Format

Send to

Choose Destination
See comment in PubMed Commons below
Maturitas. 2006 Oct 20;55(3):227-37. Epub 2006 May 2.

Reasons and risk: factors underlying women's perceptions of susceptibility to osteoporosis.

Author information

1
Department of Medical Humanities and Social Sciences, College of Medicine, Florida State University, Tallahassee, FL 32306-4300, United States. mary.gerend@med.fsu.edu

Abstract

OBJECTIVES:

To assess women's perceptions of risk for osteoporosis and to identify factors that shape those perceptions.

METHODS:

A community sample of 358 women (aged 40-86) rated their perceived risk of osteoporosis and provided detailed information about factors underlying their risk perceptions. Their open-ended responses were content analysed.

RESULTS:

On average, participants believed they were less likely to develop osteoporosis than other women their age. In all, 63% perceived their risk as lower than other women their age; only 16% as higher. In explaining their risk, women mentioned more risk-decreasing factors than risk-increasing factors. Women who rated their risk as low attributed their risk primarily to their own preventive behaviors (e.g. taking calcium, exercising), whereas women who rated their risk as high attributed their risk primarily to their family history. Risk-increasing and risk-decreasing personal actions, hereditary factors, and physiological factors accounted for 53% of the variance in perceived risk for osteoporosis. Only one-half and one-third of all women, however, mentioned calcium consumption and exercise, respectively, as protective factors employed to reduce osteoporosis risk. Women also held misconceptions about osteoporosis risk and protective factors.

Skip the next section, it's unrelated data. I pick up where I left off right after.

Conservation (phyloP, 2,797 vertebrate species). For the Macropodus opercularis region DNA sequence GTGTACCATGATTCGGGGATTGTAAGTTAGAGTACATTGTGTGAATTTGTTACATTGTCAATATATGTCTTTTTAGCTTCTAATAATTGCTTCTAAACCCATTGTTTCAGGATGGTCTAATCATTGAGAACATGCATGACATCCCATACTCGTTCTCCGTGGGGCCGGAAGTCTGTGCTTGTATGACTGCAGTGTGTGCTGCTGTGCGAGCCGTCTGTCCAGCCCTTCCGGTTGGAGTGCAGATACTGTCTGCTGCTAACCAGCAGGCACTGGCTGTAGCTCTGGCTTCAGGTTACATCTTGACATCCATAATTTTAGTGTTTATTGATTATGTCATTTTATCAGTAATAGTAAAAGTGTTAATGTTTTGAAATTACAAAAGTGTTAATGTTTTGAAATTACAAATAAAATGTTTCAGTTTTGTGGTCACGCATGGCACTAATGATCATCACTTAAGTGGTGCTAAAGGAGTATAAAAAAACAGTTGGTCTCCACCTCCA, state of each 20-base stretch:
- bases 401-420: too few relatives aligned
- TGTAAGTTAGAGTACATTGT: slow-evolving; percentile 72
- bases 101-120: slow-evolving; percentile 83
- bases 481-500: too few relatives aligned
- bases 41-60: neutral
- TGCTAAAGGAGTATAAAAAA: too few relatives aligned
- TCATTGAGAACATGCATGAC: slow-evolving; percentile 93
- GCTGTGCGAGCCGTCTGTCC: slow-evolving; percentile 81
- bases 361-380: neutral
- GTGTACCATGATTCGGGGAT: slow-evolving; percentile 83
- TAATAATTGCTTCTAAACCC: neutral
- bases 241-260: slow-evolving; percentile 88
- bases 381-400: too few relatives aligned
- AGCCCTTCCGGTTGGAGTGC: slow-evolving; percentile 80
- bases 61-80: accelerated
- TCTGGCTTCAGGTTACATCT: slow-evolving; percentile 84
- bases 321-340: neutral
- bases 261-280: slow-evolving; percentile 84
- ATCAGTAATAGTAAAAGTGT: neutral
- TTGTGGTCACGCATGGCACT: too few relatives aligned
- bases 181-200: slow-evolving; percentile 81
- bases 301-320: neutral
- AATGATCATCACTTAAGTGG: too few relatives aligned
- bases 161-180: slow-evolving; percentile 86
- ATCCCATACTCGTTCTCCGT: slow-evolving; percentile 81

CONCLUSIONS:

The current findings yield a detailed portrait of women's risk perceptions for osteoporosis. Increasing awareness of osteoporosis should be a priority for future osteoporosis prevention campaigns. Interventions should address misconceptions women may hold about their risk for the disease and promote specific behavioral strategies for osteoporosis prevention.

PMID:
16650699
DOI:
10.1016/j.maturitas.2006.03.003
[Indexed for MEDLINE]
PubMed Commons home

PubMed Commons

0 comments
How to join PubMed Commons

    Supplemental Content

    Full text links

    Icon for Elsevier Science
    Loading ...
    Support Center